May 6, 2016

Weather Got Your Instrument a Little Wolf-ey?

Weather Got Your Instrument a Little Wolf-ey?

In the classical music world, you often hear the term “wolf tone” or “wolf note” floating around. It’s no secret to string players. Many deal with it. But the editorial team at CIM wasn’t quite sure exactly what it was, and we began to ask around. At first we got a lot of the same responses: “Yes, my instrument has a wolf. Sure, I can play around it. No, I don’t know where it comes from or what causes it.” Thus, our quest to find out began.


First, let’s clarify what a wolf is. Nontechnically (we’ll get technical later), a wolf is a note played on a stringed instrument that doesn’t have the same clear beautiful tone, or projection as other notes. It occurs most often in cellos and violas but can plague all stringed instruments. “It sounds like the sound is somewhat distorted, and it can cause the pitch to waver slightly,” says Jeffrey Irvine, co-head of the viola department. “It can also come out as a scratchy sound.”

“You’ll be playing along, and all of a sudden it will sound a little like ponticello, which is the effect of playing the string right next to the bridge,” says viola faculty and Cleveland Orchestra member Mark Jackobs. “It gets kind of glassy. I have no idea why it’s called a wolf tone. It just kind of sounds like it’s missing all of a sudden. Or it might squeak a little bit.” The issue is within the instrument itself, and the player is not to blame; however, having a wolf doesn’t mean that the instrument is of bad quality. “I just played on a Goffriller viola from a dealer friend of mine,” says Jackobs. “It’s a million-dollar viola. And it had one. It was barely there because it was set up so well, and it’s such a great instrument. But it doesn’t matter—a hundred bucks or a million bucks.”

Cellists deal with the acoustical oddity the most. “It’s one of those notes that has a really hard time speaking,” says freshman and cellist Daniel Kaler. “I have usually found it to be on the G and C strings.” So, we’ve got a note that doesn’t speak, found generally in stringed instruments with a lower register. Now we’re getting somewhere.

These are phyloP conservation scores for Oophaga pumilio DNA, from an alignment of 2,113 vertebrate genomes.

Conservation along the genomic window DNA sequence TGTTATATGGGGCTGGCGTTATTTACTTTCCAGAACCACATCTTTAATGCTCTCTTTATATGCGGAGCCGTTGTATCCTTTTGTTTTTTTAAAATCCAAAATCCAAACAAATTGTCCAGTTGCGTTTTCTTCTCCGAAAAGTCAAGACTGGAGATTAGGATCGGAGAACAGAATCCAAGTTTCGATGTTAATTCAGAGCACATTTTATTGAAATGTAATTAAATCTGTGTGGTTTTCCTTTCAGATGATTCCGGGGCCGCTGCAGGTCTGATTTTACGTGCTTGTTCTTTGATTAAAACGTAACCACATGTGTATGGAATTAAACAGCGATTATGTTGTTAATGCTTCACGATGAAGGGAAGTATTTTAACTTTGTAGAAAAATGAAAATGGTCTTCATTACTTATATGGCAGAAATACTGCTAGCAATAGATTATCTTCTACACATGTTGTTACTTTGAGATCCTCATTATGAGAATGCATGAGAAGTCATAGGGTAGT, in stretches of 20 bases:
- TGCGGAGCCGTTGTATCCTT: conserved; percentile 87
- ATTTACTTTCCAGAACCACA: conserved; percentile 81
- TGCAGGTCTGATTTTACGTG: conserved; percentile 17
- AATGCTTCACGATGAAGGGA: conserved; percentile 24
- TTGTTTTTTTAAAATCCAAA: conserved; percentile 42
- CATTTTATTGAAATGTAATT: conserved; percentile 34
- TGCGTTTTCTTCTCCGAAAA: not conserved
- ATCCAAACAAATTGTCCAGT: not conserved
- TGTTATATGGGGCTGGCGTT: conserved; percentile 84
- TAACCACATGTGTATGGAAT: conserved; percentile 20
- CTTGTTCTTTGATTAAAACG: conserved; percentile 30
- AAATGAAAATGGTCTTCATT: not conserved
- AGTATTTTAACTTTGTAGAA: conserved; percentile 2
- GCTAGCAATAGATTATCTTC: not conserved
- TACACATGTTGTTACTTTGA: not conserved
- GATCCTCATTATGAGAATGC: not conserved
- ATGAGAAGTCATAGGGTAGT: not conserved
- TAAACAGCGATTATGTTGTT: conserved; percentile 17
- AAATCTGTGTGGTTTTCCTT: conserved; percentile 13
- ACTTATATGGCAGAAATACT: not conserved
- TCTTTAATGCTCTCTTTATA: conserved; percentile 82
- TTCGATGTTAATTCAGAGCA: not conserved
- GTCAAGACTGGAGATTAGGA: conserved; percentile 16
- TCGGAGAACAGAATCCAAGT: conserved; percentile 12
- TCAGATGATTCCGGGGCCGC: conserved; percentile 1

If some of the best instruments in the world have a wolf, why don’t we (the non-musicians) ever notice it? It turns out there are a lot of things you can do to help diminish a wolf. There are wolf eliminators, which are little devices you add to one of the strings behind the bridge or glue to the body of the instrument, most commonly used by cellists. Kaler has used wolf eliminators, but he wasn’t happy with the result. “I felt it was restricting my sound a little bit on other strings,” he says. “It’s a nice tool, but I think that the cost of the sound on the other strings might not always be worth it.” Instead, he pushes the instrument more with his knees when he encounters that note. “It restricts some of the vibrations of the wood, which in turn contribute to producing the wolf tone,” he says.

You can play around a wolf by playing the same note on another string. You can also adjust things like bow pressure and bow speed and make changes to the instrument itself. “There’s an enormous amount you can do with sound post adjustment and with the strings—changing the tension on the instrument,” says Jackobs. “Everything that goes into playing, even bridge angles and bridge height.” However, these techniques won’t completely fix the problem. “It’s something you can control to a certain extent,” says Irvine. “But there’s a certain part that you can’t control. If it’s only a weak wolf, and if the player controls it well, the audience may not even be aware of it.”


We spoke to luthier Hiroshi Iizuka, the maker of Irvine’s viola, who shed some light on how to avoid building a wolf into an instrument. The key, it seems, is in the thickness of certain parts of the instrument itself. “If the plates or the ribs are made too thin, the body over-vibrates,” says Iizuka. “But the ribs have to be thick enough to make the body stable. As a maker you must control this.” Iizuka went on to explain that there’s a balance of thin and thick that must be struck for a quality instrument. “A factory-made instrument is very thick, and it doesn’t have wolf tones, but it also isn’t a very good instrument.”